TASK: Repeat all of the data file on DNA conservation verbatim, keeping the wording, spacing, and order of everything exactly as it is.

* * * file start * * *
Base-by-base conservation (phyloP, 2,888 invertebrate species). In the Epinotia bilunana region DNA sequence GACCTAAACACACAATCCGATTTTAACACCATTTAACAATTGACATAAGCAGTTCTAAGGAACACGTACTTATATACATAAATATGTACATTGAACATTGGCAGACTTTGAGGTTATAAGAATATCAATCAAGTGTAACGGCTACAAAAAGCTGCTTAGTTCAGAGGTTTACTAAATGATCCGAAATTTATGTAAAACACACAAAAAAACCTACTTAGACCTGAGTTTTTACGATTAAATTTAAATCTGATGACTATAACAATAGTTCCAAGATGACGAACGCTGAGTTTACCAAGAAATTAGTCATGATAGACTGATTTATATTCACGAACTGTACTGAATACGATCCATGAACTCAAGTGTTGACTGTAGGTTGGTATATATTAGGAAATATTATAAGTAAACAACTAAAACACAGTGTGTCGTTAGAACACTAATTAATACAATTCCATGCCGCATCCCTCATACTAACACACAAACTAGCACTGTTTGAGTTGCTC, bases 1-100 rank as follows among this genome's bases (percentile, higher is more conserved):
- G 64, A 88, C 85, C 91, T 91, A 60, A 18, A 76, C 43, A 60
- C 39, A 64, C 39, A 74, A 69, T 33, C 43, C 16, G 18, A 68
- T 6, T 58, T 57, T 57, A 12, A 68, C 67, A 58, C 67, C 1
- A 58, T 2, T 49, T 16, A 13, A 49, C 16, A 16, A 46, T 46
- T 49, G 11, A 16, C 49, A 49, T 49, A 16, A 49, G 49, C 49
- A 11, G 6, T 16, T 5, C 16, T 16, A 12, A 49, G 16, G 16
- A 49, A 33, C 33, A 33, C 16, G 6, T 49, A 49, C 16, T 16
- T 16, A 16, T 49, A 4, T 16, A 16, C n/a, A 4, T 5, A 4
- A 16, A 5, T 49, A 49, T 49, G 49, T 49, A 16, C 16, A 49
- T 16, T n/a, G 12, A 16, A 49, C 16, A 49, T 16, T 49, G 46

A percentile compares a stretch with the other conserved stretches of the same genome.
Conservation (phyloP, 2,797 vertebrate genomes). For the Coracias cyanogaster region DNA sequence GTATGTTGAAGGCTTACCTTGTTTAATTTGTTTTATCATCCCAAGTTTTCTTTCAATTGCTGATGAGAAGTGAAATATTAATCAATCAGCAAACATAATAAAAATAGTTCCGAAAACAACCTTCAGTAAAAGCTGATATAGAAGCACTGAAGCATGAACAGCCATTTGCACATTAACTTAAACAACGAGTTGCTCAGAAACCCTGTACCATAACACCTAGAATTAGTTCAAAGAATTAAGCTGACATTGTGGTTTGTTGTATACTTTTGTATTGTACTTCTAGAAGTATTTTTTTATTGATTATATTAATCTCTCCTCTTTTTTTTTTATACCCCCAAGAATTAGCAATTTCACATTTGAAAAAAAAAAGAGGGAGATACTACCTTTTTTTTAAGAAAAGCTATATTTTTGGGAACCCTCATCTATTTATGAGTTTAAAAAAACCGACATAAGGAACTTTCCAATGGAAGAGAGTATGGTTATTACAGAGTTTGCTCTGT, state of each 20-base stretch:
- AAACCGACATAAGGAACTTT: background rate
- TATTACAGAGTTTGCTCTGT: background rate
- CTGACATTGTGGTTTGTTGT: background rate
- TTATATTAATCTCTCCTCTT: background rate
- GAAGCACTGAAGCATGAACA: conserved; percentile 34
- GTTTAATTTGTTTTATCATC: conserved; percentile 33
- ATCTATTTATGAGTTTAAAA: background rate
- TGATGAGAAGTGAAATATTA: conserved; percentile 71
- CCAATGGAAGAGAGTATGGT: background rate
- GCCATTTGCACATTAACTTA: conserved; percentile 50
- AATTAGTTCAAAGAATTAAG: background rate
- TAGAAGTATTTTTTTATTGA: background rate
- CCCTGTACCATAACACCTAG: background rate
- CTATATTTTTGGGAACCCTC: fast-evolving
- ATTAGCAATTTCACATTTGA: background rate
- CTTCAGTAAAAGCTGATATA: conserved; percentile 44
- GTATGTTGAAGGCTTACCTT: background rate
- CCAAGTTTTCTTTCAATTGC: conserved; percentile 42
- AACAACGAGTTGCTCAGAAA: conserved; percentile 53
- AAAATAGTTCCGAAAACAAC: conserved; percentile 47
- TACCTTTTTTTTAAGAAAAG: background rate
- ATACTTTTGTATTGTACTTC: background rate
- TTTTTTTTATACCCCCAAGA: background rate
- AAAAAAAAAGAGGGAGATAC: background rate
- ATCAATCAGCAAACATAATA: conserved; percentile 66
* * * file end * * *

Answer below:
Base-by-base conservation (phyloP, 2,888 invertebrate species). In the Epinotia bilunana region DNA sequence GACCTAAACACACAATCCGATTTTAACACCATTTAACAATTGACATAAGCAGTTCTAAGGAACACGTACTTATATACATAAATATGTACATTGAACATTGGCAGACTTTGAGGTTATAAGAATATCAATCAAGTGTAACGGCTACAAAAAGCTGCTTAGTTCAGAGGTTTACTAAATGATCCGAAATTTATGTAAAACACACAAAAAAACCTACTTAGACCTGAGTTTTTACGATTAAATTTAAATCTGATGACTATAACAATAGTTCCAAGATGACGAACGCTGAGTTTACCAAGAAATTAGTCATGATAGACTGATTTATATTCACGAACTGTACTGAATACGATCCATGAACTCAAGTGTTGACTGTAGGTTGGTATATATTAGGAAATATTATAAGTAAACAACTAAAACACAGTGTGTCGTTAGAACACTAATTAATACAATTCCATGCCGCATCCCTCATACTAACACACAAACTAGCACTGTTTGAGTTGCTC, bases 1-100 rank as follows among this genome's bases (percentile, higher is more conserved):
- G 64, A 88, C 85, C 91, T 91, A 60, A 18, A 76, C 43, A 60
- C 39, A 64, C 39, A 74, A 69, T 33, C 43, C 16, G 18, A 68
- T 6, T 58, T 57, T 57, A 12, A 68, C 67, A 58, C 67, C 1
- A 58, T 2, T 49, T 16, A 13, A 49, C 16, A 16, A 46, T 46
- T 49, G 11, A 16, C 49, A 49, T 49, A 16, A 49, G 49, C 49
- A 11, G 6, T 16, T 5, C 16, T 16, A 12, A 49, G 16, G 16
- A 49, A 33, C 33, A 33, C 16, G 6, T 49, A 49, C 16, T 16
- T 16, A 16, T 49, A 4, T 16, A 16, C n/a, A 4, T 5, A 4
- A 16, A 5, T 49, A 49, T 49, G 49, T 49, A 16, C 16, A 49
- T 16, T n/a, G 12, A 16, A 49, C 16, A 49, T 16, T 49, G 46

A percentile compares a stretch with the other conserved stretches of the same genome.
Conservation (phyloP, 2,797 vertebrate genomes). For the Coracias cyanogaster region DNA sequence GTATGTTGAAGGCTTACCTTGTTTAATTTGTTTTATCATCCCAAGTTTTCTTTCAATTGCTGATGAGAAGTGAAATATTAATCAATCAGCAAACATAATAAAAATAGTTCCGAAAACAACCTTCAGTAAAAGCTGATATAGAAGCACTGAAGCATGAACAGCCATTTGCACATTAACTTAAACAACGAGTTGCTCAGAAACCCTGTACCATAACACCTAGAATTAGTTCAAAGAATTAAGCTGACATTGTGGTTTGTTGTATACTTTTGTATTGTACTTCTAGAAGTATTTTTTTATTGATTATATTAATCTCTCCTCTTTTTTTTTTATACCCCCAAGAATTAGCAATTTCACATTTGAAAAAAAAAAGAGGGAGATACTACCTTTTTTTTAAGAAAAGCTATATTTTTGGGAACCCTCATCTATTTATGAGTTTAAAAAAACCGACATAAGGAACTTTCCAATGGAAGAGAGTATGGTTATTACAGAGTTTGCTCTGT, state of each 20-base stretch:
- AAACCGACATAAGGAACTTT: background rate
- TATTACAGAGTTTGCTCTGT: background rate
- CTGACATTGTGGTTTGTTGT: background rate
- TTATATTAATCTCTCCTCTT: background rate
- GAAGCACTGAAGCATGAACA: conserved; percentile 34
- GTTTAATTTGTTTTATCATC: conserved; percentile 33
- ATCTATTTATGAGTTTAAAA: background rate
- TGATGAGAAGTGAAATATTA: conserved; percentile 71
- CCAATGGAAGAGAGTATGGT: background rate
- GCCATTTGCACATTAACTTA: conserved; percentile 50
- AATTAGTTCAAAGAATTAAG: background rate
- TAGAAGTATTTTTTTATTGA: background rate
- CCCTGTACCATAACACCTAG: background rate
- CTATATTTTTGGGAACCCTC: fast-evolving
- ATTAGCAATTTCACATTTGA: background rate
- CTTCAGTAAAAGCTGATATA: conserved; percentile 44
- GTATGTTGAAGGCTTACCTT: background rate
- CCAAGTTTTCTTTCAATTGC: conserved; percentile 42
- AACAACGAGTTGCTCAGAAA: conserved; percentile 53
- AAAATAGTTCCGAAAACAAC: conserved; percentile 47
- TACCTTTTTTTTAAGAAAAG: background rate
- ATACTTTTGTATTGTACTTC: background rate
- TTTTTTTTATACCCCCAAGA: background rate
- AAAAAAAAAGAGGGAGATAC: background rate
- ATCAATCAGCAAACATAATA: conserved; percentile 66